Christianity: Stupid Is As Stupid Does

stupid isEven people who have never seen Forrest Gump have heard the expression, “Stupid is as stupid does.” It’s the way Forrest’s momma teaches him that real stupidity is not in intellect or how others judge you. Stupid people are revealed through their stupid behavior. People who DO smart things ARE smart people. People who do stupid things…well, you get the idea. And that concept is not unique to stupidity. It’s a truism of many facets of life. If you want to know about the character of a person, look at his actions. His behavior will out the truth. Smart people are those who DO smart things. Careful people are those who practice safety and care. Friendly people are those who behave as friends. In his first letter, John says it’s no different with spirituality and righteousness.

See what kind of love the Father has given to us, that we should be called children of God; and so we are. The reason why the world does not know us is that it did not know him. Beloved, we are God’s children now, and what we will be has not yet appeared; but we know that when he appears we shall be like him, because we shall see him as he is. And everyone who thus hopes in him purifies himself as he is pure.

Everyone who makes a practice of sinning also practices lawlessness; sin is lawlessness. You know that he appeared in order to take away sins, and in him there is no sin. No one who abides in him keeps on sinning; no one who keeps on sinning has either seen him or known him. Little children, let no one deceive you. Whoever practices righteousness is righteous, as he is righteous.

Whoever makes a practice of sinning is of the devil, for the devil has been sinning from the beginning. The reason the Son of God appeared was to destroy the works of the devil. No one born of God makes a practice of sinning, for God’s seed abides in him; and he cannot keep on sinning, because he has been born of God. 10 By this it is evident who are the children of God, and who are the children of the devil: whoever does not practice righteousness is not of God, nor is the one who does not love his brother. (1 John 3)

I think John would have us understand a few things here:

  • We ARE family!

It’s an amazing thing to think about. In a world where people are striving for connection, where we settle for the superficial “friends” of social media, we are invited into a community of faith that becomes our family. God welcomes us with open arms and says, “There is a place here for you.” But that means something more than just a place to belong.

  • Family begins to look and sound like each other.

One of the funniest parts about belonging to a community is that we take on the look and speech of that community. Each family will have its own peculiar lexicon that develops over the course of time and shared experiences. I remember one time my family went to Wendy’s for a meal. While my mom was in line, my younger brother (maybe 6 years old?), my dad, and I went to the corner table. My brother was climbing over and under the tables and came up suddenly and hit his head on the bottom of the table. Trying to communicate what happened, he cried, “I boomped my head!” Naturally we thought this slip was funny, and it became part of the family lexicon. 30+ years later we will still say to each other, “I boomped my head (or arm, foot, etc.) when we get injured.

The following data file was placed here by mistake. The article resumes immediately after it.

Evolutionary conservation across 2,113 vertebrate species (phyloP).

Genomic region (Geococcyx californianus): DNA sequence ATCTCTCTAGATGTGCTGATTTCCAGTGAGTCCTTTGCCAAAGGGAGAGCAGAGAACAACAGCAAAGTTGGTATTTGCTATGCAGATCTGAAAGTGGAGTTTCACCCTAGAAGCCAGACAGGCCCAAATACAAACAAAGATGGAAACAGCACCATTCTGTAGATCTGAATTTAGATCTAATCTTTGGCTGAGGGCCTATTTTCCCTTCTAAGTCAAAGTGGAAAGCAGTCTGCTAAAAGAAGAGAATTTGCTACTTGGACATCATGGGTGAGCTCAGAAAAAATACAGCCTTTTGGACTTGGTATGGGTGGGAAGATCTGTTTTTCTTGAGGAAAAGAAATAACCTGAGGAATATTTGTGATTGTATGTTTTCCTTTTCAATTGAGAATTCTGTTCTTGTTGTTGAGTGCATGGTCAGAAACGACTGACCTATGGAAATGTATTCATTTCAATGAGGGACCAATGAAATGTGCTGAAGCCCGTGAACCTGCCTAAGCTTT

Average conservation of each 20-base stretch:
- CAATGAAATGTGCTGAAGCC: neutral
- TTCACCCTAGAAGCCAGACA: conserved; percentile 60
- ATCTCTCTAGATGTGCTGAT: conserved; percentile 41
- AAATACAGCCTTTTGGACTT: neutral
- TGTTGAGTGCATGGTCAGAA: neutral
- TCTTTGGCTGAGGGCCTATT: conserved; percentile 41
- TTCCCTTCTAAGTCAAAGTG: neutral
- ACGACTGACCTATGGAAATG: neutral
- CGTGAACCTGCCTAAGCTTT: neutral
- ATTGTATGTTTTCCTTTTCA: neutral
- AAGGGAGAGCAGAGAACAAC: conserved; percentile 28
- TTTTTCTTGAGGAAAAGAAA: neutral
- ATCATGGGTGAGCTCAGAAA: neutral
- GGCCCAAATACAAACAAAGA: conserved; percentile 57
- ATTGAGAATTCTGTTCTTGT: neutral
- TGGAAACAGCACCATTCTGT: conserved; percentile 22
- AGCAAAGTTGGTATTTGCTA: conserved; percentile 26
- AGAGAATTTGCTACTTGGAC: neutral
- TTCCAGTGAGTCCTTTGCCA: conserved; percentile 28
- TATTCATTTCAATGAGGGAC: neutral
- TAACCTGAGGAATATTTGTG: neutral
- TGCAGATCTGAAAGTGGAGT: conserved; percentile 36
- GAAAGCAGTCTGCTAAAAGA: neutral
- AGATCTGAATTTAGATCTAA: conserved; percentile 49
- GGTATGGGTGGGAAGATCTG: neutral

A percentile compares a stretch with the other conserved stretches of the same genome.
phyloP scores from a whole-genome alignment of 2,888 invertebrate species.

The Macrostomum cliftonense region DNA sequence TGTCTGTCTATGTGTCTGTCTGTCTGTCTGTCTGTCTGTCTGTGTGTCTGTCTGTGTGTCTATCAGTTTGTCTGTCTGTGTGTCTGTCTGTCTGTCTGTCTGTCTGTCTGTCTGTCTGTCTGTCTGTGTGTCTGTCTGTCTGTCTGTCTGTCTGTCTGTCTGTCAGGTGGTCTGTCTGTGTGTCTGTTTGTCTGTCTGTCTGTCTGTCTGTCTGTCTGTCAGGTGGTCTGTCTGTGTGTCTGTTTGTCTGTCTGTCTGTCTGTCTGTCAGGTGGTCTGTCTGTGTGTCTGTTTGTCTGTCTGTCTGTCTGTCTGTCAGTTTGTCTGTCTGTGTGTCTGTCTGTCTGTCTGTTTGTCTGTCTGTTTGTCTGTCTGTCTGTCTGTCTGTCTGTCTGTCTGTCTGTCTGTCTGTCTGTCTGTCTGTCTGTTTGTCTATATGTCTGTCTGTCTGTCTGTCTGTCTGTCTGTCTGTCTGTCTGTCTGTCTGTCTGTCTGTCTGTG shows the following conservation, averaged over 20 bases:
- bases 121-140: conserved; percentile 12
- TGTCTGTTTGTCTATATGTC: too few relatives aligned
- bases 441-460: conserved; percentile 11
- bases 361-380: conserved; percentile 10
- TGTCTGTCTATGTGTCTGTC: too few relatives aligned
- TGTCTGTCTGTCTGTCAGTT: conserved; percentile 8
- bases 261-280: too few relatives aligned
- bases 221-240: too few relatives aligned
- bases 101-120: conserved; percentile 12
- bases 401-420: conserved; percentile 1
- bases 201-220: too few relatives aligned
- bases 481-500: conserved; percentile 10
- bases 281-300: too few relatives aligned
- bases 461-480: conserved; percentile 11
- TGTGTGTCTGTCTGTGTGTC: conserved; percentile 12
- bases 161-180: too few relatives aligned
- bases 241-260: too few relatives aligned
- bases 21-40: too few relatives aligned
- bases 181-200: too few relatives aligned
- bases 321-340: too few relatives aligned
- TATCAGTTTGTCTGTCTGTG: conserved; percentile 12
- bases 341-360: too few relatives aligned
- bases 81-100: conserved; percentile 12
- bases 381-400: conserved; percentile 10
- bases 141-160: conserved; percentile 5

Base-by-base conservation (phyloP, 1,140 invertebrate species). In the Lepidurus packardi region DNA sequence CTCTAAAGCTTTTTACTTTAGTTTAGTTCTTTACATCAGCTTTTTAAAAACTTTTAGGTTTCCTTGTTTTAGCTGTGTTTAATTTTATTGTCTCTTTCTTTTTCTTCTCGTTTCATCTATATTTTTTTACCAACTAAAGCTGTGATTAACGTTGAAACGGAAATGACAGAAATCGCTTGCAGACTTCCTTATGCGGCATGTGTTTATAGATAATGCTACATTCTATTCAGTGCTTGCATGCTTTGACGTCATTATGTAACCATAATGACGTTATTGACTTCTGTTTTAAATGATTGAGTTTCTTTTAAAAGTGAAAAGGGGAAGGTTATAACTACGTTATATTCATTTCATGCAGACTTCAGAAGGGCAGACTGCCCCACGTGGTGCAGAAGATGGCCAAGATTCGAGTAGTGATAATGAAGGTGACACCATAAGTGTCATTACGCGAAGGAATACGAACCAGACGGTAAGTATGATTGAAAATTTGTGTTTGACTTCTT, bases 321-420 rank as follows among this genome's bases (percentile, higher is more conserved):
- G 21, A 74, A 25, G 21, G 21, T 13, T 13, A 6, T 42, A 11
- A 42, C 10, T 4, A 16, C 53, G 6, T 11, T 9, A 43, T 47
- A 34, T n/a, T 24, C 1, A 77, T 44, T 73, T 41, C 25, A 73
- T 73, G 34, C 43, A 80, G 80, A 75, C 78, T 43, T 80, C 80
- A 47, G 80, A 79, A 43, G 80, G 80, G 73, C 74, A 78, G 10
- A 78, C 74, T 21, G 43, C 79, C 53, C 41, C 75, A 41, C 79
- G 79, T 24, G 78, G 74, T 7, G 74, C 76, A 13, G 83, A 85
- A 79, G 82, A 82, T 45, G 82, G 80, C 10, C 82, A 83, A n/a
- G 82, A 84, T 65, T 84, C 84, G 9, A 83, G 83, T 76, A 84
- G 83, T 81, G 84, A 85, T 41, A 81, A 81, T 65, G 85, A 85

I read a fascinating article a while back (and if I ever find it again I’ll hyperlink it) that stated we sound like the 5 most important people in our social circles. That is to say, take the 5 people you spend the most time with, the people who have the most influence in your life, and you will find your dress and speech patterns are an amalgamation of those 5 people.

she's the devilThis is no different spiritually. Our spiritual family is supposed to change the way we look and sound. God’s family is supposed to do godly things. We turn our backs on ungodly behavior. To paraphrase Forrest Gump, righteous is as righteous does. We are called to turn our backs on ungodly behavior. We’re either part of God’s family or part of the devil’s family.

  • Finally, being part of God’s family is about MORE than personal righteousness – it includes taking care of each other.

The Bible is quite clear that we cannot be right with God if we are not actively loving and caring for humanity. If God is love, we cannot hate people and still maintain personal righteousness. There’s a unique spiritual blend – genuine righteousness means loving God AND loving each other. Any less is bogus spirituality. It’s a sham.

Think about your life. Have you actively been pursuing righteousness? Does your behavior identify you as part of God’s family? Do your actions towards others show that you are a child of God? If not, where do you need to change? How do your actions and speech need to change to reflect belonging to His family?

What do you think? I’d love to hear back from you in the comments, and please share the post on your social media platforms. 🙂

Theology Gone Ape

gorilla-752875_1920I know everyone has heard the recent story about the child falling into the gorilla enclosure at the zoo. After the authorities arrived, the gorilla was shoot shot in order to rescue the child.

Of course there was an instant fight between those who supported killing the gorilla and those who would have preferred another method of getting the young boy out. “Gorilla experts” took to the airwaves to defend each position. I’m not sure how Christians ended up getting involved in the animal welfare aspects of the case, but it was hard to be on social media and not see Christian people debating the ethics of killing the gorilla.